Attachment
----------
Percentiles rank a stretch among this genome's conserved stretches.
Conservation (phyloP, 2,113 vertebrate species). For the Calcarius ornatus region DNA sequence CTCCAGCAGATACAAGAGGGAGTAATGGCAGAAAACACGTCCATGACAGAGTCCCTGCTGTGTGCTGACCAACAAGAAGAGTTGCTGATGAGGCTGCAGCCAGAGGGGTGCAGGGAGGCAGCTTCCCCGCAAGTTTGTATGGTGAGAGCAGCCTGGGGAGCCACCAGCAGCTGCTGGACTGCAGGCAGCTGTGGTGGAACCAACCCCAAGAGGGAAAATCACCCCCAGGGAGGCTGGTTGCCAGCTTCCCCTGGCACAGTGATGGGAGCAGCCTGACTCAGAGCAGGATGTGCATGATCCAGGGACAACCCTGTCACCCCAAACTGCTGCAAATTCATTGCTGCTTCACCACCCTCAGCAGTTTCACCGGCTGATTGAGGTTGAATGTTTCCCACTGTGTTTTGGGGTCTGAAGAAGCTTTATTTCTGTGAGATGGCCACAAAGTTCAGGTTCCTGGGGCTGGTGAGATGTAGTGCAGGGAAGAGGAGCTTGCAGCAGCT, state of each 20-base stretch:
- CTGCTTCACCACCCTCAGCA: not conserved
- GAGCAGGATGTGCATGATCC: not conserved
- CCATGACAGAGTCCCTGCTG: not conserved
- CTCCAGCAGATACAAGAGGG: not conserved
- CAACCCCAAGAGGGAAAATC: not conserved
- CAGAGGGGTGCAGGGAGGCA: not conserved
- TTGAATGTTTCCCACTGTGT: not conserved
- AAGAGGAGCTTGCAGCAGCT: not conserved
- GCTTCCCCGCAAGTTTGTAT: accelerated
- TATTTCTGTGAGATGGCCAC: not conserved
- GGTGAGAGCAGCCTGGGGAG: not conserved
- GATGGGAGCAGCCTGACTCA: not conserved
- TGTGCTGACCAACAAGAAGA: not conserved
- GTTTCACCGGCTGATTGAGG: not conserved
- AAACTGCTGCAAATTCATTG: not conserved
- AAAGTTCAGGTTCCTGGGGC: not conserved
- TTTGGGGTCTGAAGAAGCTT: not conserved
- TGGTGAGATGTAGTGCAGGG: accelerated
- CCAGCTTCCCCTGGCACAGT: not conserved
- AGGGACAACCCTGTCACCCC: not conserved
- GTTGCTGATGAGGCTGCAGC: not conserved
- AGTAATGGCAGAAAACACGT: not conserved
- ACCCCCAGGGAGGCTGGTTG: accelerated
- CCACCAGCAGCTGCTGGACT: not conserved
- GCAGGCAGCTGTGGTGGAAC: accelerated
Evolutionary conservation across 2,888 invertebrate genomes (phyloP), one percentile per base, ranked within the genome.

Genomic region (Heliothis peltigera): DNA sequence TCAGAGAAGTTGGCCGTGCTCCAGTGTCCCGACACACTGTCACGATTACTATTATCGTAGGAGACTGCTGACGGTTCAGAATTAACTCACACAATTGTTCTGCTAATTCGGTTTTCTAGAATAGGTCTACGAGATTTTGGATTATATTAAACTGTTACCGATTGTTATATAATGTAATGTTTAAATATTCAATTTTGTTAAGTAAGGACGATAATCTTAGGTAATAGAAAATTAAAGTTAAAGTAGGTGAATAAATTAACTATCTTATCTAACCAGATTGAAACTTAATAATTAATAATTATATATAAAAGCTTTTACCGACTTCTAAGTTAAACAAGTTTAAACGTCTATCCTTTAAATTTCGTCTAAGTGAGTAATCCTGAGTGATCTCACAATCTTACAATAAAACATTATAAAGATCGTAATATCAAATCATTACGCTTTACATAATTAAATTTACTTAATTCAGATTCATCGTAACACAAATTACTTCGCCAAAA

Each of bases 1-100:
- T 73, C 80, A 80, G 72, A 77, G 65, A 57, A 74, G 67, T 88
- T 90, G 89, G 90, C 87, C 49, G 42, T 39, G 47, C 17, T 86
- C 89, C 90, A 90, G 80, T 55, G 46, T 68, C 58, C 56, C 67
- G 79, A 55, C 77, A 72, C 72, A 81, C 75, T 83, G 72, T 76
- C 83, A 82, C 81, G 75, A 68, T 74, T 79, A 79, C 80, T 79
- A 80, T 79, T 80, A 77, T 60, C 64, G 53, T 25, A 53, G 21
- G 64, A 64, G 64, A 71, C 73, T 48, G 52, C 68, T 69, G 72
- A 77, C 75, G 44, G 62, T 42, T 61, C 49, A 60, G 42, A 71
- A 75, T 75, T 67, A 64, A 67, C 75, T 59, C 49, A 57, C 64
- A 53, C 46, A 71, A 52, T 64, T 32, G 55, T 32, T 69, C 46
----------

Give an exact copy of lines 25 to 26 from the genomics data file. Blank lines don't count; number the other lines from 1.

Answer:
- ACCCCCAGGGAGGCTGGTTG: accelerated
- CCACCAGCAGCTGCTGGACT: not conserved